Video: Could a nuclear meltdown happen in U.S.?

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    >> safe are our nuclear plants ? nbc's lisa myers looked into the question. good morning.

    >> reporter: good morning. nuclear regulators say u.s. nuclear power plants are built to with stand significant earthquakes and tsunamis and that current safeguards are adequate to protect the public. but the japanese officials would have said the seem thing a week ago. some scientists warn what's happening in japan could happen here. this was not supposed to happen. a number of japanese reactors out of control, the threat of a nuclearle me meltdown. in the u.s. there are 104 nuclear power plants which provide 20% of electricity here. edward limon says this shows safety standards should be raised across the board. could what happened in japan happen here?

    >> yes. i'm afraid it could. unless we learn the lessons of this accident it's only a matter of time.

    >> reporter: issue one, earthquakes. some nuclear plants are located in or near areas of seismic risk. the greatest hazards, the areas in red. u.s. nuclear plants are required to be able to with stand the worst earthquake expected in their area. plus a margin of safety. two california plants are in earthquake-prone areas, diablo canyon built to with stand a 7.5 magnitude quake and, designed to with stand a 7.0, san onofre . japan 's was a 9.0. richard lester of m.i.t.

    >> we need to consider the possibility of greater magnitude earthquakes than we had previously considered.

    >> reporter: issue two, plant design. this is a design of the reactor in japan ?

    >> that's correct.

    >> reporter: there are 31 plants in the u.s. similar to those in trouble in japan , designed by general electric which is a part owner of nbc universal . one, oyster creek in new jersey, is the oldest nuclear plant in the country, about 50 miles from new york city . issue three, backup power systems. experts say the japanese reactors basically got into trouble because they lost electricity and backup power systems failed, too, leaving them struggling to cool the reactor core . marvin fertell of the energy institute says thanks to improvements since 9/11, u.s. plants have more ability to cope if power is lost.

    >> we would be able to handle the situation much easier than the japanese are facing now.

    >> reporter: could what happened in japan happen here?

    >> could we have an event that -- we think -- i would say it's highly improbable it could happen here. if it did, i think we would handle it quite well here.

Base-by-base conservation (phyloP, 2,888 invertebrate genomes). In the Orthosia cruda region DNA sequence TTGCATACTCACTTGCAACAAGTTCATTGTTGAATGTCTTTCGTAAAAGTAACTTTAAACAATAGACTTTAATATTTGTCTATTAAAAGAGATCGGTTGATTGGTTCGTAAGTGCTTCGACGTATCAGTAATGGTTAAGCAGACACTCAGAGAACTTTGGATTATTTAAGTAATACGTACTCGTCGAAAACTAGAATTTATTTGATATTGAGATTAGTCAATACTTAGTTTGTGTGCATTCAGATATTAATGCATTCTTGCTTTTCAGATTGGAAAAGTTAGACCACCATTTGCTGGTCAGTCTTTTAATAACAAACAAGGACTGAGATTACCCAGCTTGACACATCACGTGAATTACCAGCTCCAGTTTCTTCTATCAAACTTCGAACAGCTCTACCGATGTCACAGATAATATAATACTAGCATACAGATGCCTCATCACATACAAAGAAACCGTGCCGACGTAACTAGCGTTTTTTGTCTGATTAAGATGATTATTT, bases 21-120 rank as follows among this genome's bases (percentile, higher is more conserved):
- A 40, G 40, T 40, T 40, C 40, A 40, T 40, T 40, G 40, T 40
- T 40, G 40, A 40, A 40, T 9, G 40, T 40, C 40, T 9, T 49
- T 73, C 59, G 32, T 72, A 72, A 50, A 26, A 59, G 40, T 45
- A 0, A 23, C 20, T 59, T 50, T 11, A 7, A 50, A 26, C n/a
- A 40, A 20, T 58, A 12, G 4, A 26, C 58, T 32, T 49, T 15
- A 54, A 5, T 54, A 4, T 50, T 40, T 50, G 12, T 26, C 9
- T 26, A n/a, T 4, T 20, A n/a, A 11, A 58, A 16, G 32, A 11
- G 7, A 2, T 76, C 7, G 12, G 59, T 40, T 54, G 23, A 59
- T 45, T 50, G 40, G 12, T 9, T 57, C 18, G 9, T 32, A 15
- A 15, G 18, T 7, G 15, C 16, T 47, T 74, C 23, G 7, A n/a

>> reporter: democratic congressman ed markey called for a moratorium on building new reactors in earthquake-prone areas of this country until a sweeping safety review is conducted of exactly what went wrong in japan .

    >> lisa myers for us in washington, thank you very much. it's 34 after the hour. staff and news service reports
updated 4/8/2011 5:47:06 AM ET 2011-04-08T09:47:06

A small amount of hydrogen gas ignited in a six-inch flame at a Washington nuclear power plant Thursday when workers cut into a pipe, a spokesman said.

Columbia Generating Station declared an "unusual event," evacuated plant areas near the pipe for about 90 minutes, and notified the Nuclear Regulatory Commission.

No one was injured in the one second-long "puff" of gas that had been trapped in the pipe in the plant's non-nuclear turbine building, Energy Northwest spokesman Mike Paoli said.

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Paoli said there was "no association whatsoever with the reactor building or radiation."

Workers had shut the reactor down on Saturday to begin the process of changing out the fuel rods, KIRO-TV reported. The bi-annual process takes about 30 to 45 days to complete, the station said.

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The pipe that released the gas is typically filled with water and hydrogen, which are used to cool the generator, The Olympian reported. Paoli told the newspaper the pipe had been closed and cleaned out — "or so they thought" — at the time of the incident.

An "unusual event" describes a condition that could potentially compromise normal safety levels, the least serious of four NRC emergency classifications.

The Associated Press and staff contributed to this report.


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